Though winter salt’s effects on the city are numerous — de-iced sidewalks, salt-splotched cars, canines sporting booties or cradled in the protective arms of owners — less immediately obvious is the impact on the natural environment, including the fungi underfoot. One byproduct of road salt may be the surprise appearance of autumn Agaricus bernardii, a relative of the white button mushroom found in supermarkets, long after all the snow and ice of the previous winter has melted.
Last October, I found several curious Agaricus specimens, with pinkish-beige, heavily cracked caps that were as large as my outspread hand, growing along an inner road at my college campus on Staten Island. As the Agaricus genus includes many poisonous species, I collected several samples over the course of the month to show senior members of the New York Mycological Society.
The mushrooms caused puzzlement and then excitement: this variety of Agaricus, A. bernardii, is uncommon in the city, and when it does show up, it didn’t necessarily appear again in ensuing years. The freshest fungi, with thick stubby stalks and caps as robust as portobellos, were looked upon with admiration and a bit of foodie-lust by my fellow mycological enthusiasts.
When available, Agaricus bernardii can be found in seaside areas in Europe, and along both United States coasts, where it seems to favor salty, alkaline environments like sand dunes or sandy soil along roadsides that see a generous spraying of salt in heavy winters (like my college campus). Seasonal in summer and fall, it is also a winter mushroom in California, where it’s been most heavily researched. When fresh, A. bernardii bleeds red when cut (in my case, a subdued reddish-orangey-pink), and has a deep, velvety, chocolate brown spore print and a rich, briny odor that some find fishy.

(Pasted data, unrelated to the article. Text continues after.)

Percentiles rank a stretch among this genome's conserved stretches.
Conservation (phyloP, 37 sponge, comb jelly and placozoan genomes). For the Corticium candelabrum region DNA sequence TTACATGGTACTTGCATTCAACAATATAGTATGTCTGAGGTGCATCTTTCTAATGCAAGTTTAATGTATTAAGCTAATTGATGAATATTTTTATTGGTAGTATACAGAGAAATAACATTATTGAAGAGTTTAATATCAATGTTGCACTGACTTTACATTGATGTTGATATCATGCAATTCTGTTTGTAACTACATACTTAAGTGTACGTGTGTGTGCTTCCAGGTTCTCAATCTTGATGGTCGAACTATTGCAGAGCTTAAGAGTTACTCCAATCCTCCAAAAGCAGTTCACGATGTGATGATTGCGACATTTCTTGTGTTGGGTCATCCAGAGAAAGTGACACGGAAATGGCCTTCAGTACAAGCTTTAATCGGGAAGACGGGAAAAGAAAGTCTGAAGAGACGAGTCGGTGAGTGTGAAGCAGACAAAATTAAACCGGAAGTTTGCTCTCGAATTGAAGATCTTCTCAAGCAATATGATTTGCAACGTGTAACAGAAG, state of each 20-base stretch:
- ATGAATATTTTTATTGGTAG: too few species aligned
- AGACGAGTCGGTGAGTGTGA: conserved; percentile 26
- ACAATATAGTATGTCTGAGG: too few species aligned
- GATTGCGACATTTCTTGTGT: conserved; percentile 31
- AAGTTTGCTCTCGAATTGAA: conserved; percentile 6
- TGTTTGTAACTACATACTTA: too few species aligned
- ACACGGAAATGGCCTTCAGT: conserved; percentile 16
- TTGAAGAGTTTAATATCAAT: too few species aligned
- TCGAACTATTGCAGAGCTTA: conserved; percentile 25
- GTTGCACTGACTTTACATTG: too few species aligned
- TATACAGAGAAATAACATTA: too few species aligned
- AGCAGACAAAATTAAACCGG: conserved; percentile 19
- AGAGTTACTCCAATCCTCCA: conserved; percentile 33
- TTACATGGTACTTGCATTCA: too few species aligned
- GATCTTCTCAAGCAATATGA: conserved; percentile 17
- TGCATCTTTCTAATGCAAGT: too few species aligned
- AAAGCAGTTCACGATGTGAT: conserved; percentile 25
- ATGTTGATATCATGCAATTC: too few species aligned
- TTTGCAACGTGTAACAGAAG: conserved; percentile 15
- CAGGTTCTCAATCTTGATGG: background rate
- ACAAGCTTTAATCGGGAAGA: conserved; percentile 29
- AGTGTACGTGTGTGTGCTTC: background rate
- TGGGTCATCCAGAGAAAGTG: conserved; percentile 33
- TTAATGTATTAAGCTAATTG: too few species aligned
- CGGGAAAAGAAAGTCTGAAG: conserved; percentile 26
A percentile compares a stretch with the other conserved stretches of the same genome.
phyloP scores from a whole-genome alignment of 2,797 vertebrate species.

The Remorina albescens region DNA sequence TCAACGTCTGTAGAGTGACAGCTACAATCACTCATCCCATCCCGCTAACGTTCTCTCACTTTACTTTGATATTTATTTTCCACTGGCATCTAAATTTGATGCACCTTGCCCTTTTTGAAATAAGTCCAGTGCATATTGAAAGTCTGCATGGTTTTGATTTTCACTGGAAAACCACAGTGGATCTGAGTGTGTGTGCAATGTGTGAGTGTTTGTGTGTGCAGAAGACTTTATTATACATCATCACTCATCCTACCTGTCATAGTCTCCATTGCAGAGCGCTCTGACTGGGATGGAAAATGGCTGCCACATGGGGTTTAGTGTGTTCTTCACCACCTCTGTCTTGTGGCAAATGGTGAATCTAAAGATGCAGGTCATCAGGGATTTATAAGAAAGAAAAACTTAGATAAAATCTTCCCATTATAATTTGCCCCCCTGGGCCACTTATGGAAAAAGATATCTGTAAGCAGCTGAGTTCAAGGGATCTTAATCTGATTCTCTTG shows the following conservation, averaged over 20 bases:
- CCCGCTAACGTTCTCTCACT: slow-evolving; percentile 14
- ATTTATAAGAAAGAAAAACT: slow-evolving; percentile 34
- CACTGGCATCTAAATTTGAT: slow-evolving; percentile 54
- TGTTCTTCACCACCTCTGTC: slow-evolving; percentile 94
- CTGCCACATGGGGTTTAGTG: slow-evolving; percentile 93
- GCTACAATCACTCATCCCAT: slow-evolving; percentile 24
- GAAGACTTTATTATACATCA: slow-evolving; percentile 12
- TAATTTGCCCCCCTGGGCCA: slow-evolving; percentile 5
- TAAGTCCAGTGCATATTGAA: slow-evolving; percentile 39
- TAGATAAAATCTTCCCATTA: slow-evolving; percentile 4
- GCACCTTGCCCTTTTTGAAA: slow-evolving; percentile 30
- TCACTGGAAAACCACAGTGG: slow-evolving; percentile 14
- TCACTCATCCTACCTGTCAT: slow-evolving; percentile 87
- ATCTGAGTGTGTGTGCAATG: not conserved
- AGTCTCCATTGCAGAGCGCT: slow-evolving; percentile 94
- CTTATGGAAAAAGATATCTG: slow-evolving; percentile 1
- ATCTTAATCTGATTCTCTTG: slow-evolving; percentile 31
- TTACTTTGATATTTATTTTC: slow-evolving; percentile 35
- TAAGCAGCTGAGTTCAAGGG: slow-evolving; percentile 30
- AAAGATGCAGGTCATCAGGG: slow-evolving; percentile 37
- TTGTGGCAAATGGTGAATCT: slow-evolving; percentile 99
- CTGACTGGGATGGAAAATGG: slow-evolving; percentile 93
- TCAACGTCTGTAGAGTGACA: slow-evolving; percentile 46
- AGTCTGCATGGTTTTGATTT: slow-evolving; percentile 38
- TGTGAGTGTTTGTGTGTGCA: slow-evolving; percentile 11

One distinguishing characteristic of A. bernardii is the odor. The mycological society’s vice president, Dennis Aita, who has only ever seen it twice, in New Jersey and the Bronx, said, “the briny smell is unique, such that a blind man could probably identify it by its smell alone.” Another senior member warned against consuming any Agaricus species that had a coal-tar scent. (Even though my sense of smell is largely hampered by allergies, I buried my nose into the mushroom’s fleshy parts and caught a whiff of the ocean).
Mushrooms of the Agaricus genus, which includes the portobello, the baby bella, the crimini and the most commonly grown mushroom in the United States — Agaricus bisporus, a k a the white button — as well as poisonous ones that wreak gastrointestinal havoc — such as A. xanthodermus and A. placomyces — are notoriously difficult to identify. I would never dream of doing so on my own, even now. As with all wild mushrooms, always a) consult experts or their books, providing fresh samples whenever possible for them to study b) make spore prints c) proceed with caution before eating.
Once Aita proclaimed my mushrooms “choice!” I took them home and sauteed very thin slices in butter and a touch of white wine. Like a white button mushroom, my A. bernardii yielded a lot of water in the pan, which I allowed to burn off. The result — Agaricus bernardii on toast —was a slightly fleshier-than-expected mushroom experience.
This snowy winter, the city has already run through its entire salt budget.
Next fall, if A. bernardii comes up again, I’m going to grill it with goat cheese and guacamole.
Ava Chin is a professor of creative nonfiction and journalism at the College of Staten Island. The Urban Forager appears every other Saturday.